Last year, the Confederated Tribes of the Colville Reservation in Washington State were one of 327 Native Nations to receive wireless spectrum as part of the FCC’s Rural Tribal Window program. Since then, tribal leaders have put that spectrum to use by offering free wireless services that have proven to be a lifesaver during the Covid-19 crisis.
The Rural Tribal Window program offered tribal access to one 49.5 megahertz channel, one 50.5 megahertz channel, and one 17.5 megahertz channel in the 2.5 Ghz band. Tribal applicants could apply for one, two, or all three of the channels, depending on availability.
Building Community Capacity
The Colville tribes say the spectrum allowed them to bring connectivity to 80 percent of the reservation in two phases. The already-completed Phase One brought access to the communities near Keller, Washington, while Phase Two will bring access to the remaining communities by 2026.
“COVID was a shock to everyone, and it became obvious as time went on that there were a lot of kids who had no access to the Internet or devices to connect with,” Andrew Joseph Jr., Chairman of the Colville Tribal Council, told ILSR. “With school going to virtual learning, and the importance of the Internet generally in this day and age, it was necessary to ensure that something be done to make the Internet accessible.”
In addition to the wireless network plan, the tribes are also stringing fiber along Highway 155 between Nespelem and Omak, Washington. Cumulatively, the projects hope to finally bring access to long-neglected areas, many of which aren’t particularly remote yet have been historically neglected by regional monopolies.
“There are temporary networks in all four districts now,” Joseph said of the project’s progress. “There is not a hard count of all connections. The Tribes have grant applications pending to help fund the next step in the project plan, which includes the need to bring Internet access to more and remote areas, as well as laying down the building blocks for additional opportunities in the future.”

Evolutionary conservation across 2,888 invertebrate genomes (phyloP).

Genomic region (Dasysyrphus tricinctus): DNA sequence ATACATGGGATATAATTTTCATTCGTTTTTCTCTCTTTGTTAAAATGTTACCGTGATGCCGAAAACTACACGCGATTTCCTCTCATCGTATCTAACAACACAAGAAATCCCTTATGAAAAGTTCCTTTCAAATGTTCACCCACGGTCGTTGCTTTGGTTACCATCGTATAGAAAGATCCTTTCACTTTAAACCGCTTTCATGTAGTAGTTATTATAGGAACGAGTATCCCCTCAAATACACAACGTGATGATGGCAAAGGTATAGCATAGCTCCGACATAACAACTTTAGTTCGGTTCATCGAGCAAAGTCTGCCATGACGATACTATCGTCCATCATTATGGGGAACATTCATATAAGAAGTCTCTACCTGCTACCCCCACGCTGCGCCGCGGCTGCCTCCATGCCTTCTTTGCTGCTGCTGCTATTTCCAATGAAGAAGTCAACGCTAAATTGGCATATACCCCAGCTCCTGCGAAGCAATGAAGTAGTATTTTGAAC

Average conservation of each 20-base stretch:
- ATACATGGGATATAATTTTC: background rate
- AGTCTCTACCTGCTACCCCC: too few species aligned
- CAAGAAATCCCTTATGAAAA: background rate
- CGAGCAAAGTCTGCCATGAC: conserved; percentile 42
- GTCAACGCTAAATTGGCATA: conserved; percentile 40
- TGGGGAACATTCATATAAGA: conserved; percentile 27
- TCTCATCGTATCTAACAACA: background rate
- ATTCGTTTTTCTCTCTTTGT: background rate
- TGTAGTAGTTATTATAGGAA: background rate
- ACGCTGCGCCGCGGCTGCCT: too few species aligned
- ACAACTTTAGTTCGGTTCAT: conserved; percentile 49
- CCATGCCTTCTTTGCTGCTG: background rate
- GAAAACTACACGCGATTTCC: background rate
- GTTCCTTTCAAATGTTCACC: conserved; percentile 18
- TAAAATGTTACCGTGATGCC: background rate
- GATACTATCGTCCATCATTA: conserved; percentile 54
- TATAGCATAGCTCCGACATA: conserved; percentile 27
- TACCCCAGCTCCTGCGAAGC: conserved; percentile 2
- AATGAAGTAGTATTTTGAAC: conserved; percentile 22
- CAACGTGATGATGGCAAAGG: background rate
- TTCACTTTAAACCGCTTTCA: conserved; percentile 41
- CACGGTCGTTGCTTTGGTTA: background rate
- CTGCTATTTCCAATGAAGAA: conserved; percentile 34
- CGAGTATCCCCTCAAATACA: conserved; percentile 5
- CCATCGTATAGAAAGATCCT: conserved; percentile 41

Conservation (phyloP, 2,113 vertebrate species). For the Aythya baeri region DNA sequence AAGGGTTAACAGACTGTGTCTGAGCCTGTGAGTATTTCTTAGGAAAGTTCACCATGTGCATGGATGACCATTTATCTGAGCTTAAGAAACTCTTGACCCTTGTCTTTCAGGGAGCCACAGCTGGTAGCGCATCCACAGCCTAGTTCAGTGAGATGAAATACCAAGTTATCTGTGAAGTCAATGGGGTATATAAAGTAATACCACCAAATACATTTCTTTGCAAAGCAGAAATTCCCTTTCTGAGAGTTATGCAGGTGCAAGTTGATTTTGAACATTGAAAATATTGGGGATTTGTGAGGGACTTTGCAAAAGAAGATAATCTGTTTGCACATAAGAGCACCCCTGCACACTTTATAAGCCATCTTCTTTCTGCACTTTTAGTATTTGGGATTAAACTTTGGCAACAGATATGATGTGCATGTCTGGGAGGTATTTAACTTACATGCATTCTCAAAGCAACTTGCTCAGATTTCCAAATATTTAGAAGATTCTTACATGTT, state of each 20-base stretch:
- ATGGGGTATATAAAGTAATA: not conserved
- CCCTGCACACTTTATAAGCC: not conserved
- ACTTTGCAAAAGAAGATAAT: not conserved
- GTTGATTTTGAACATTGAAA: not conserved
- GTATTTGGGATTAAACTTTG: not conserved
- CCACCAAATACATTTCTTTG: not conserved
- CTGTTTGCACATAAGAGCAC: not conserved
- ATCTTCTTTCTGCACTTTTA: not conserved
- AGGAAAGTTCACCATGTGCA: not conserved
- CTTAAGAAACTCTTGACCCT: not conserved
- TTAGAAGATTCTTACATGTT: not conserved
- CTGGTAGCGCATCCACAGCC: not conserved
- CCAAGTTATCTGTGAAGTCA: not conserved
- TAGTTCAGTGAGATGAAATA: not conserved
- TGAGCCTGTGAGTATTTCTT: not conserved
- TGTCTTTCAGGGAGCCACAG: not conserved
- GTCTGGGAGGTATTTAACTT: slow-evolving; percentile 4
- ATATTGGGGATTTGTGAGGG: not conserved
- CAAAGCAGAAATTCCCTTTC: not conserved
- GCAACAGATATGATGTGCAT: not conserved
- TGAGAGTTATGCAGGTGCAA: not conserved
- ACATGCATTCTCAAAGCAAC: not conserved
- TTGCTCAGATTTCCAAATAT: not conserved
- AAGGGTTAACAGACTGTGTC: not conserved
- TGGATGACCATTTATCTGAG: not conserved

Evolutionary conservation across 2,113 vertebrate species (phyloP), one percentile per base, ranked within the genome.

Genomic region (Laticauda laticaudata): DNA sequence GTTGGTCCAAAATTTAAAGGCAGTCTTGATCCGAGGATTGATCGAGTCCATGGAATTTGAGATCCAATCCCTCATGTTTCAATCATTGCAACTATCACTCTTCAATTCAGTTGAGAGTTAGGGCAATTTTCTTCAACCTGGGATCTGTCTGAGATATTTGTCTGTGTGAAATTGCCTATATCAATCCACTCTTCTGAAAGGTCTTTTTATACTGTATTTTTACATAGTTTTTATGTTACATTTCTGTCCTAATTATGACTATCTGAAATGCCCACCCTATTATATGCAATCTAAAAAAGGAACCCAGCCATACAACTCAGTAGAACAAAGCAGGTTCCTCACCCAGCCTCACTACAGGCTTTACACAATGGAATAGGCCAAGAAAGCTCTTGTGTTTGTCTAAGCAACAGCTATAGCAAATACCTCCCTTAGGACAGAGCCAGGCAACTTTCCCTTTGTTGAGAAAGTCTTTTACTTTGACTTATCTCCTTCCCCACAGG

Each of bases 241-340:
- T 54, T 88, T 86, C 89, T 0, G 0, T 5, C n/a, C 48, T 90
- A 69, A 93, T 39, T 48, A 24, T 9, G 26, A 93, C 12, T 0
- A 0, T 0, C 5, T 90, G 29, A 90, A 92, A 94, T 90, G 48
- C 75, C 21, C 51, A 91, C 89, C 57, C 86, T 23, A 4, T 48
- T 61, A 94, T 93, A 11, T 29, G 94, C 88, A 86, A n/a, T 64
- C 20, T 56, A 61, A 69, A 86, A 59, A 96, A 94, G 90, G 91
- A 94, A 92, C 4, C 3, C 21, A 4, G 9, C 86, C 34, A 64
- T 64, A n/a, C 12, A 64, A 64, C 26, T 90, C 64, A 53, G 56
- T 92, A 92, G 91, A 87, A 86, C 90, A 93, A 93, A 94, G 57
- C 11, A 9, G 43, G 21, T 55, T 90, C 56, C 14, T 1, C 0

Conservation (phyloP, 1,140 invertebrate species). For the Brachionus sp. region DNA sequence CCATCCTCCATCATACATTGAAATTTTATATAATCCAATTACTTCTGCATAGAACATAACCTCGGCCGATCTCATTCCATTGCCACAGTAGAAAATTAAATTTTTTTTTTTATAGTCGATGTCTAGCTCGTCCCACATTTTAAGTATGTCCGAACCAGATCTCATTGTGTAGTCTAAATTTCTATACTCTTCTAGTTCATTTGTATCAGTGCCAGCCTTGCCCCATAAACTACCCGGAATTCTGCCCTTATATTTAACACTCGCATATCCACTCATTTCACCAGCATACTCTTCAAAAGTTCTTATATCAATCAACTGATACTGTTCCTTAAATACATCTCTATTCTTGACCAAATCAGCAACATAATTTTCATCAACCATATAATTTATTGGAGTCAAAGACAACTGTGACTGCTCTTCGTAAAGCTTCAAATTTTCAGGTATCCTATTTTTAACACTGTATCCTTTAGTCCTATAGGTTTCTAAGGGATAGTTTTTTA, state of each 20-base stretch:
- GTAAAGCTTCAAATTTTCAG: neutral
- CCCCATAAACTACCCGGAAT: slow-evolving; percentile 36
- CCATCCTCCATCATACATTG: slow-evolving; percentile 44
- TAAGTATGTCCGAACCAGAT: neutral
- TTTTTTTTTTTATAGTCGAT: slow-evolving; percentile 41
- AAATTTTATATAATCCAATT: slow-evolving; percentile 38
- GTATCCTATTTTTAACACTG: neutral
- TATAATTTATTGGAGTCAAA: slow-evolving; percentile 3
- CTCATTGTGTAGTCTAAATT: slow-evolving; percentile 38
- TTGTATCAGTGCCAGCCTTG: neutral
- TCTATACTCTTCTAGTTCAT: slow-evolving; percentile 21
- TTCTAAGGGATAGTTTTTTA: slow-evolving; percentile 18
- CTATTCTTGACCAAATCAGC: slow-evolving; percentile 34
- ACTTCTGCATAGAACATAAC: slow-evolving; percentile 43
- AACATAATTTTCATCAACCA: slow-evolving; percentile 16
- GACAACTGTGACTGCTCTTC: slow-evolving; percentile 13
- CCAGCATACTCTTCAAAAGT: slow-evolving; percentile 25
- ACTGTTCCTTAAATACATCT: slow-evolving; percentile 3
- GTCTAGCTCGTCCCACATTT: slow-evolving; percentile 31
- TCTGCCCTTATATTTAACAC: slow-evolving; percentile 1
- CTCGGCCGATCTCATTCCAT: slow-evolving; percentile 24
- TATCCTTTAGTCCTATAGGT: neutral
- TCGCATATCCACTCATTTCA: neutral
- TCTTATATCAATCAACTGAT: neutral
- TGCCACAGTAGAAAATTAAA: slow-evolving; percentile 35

Searching for Permanent Solutions
Like many Native Nations, the Colville tribes are frustrated by the federal government’s long-standing tradition of throwing billions of dollars at regional monopolies that then fail to deploy the networks they promise. Funds that could, instead, easily be used for highly-customized local solutions tailored to the specific needs of local tribal communities.
“Right now there is no accountability with many ISPs,” Joseph said. “Many of these companies receive federal funds, tie them up for 5 to 6 years, and then do not complete the projects. However, they are not held accountable and are able to then get additional funding from other programs, and continue tying up these funds without ever building out.”
FCC data indicates that 72 percent of tribal residents have access to the FCC’s base definition of broadband: 25 megabits per second (Mbps) down, and 3 Mbps up, though the General Accounting Office has found that the FCC’s tribal access estimates are dramatically overstated. Meanwhile, faster, current-generation speeds are virtually unheard of in most tribal regions.
Like many underserved communities, Colville tribal leaders are looking forward to the opportunities created by the massive looming $42 billion broadband infrastructure bill, $2 billion of which will be dedicated to expanding Internet access across tribal lands.
It’s a good start, but even this historic investment falls well short of the estimated $8 to $10 billion tribal leaders say will actually be needed to fix the problem. And unless federal leaders get a grip on subsidies wasted on regional apathetic monopolies, it’s a problem they wager could take many more years to address.
“The government should give tribes priority over federal funds for Internet access in Indian country or on Indian lands, instead of giving those funds to third parties who are less interested,” Joseph said. “The third party ISPs are supposed to be working with Tribes whose lands are impacted, but this is rarely the case and when they refuse to work with the tribes they are also not held accountable,” he added.
A Growing Number
There are about 40 Tribally owned and operated networks around the country, with a handful of others already operating in the state of Washington. We expect to see many more coalesce over the next couple of years, given the appetite for better connectivity exemplified by the number of Tribes who applied for licenses through the Rural Tribal Priority Window.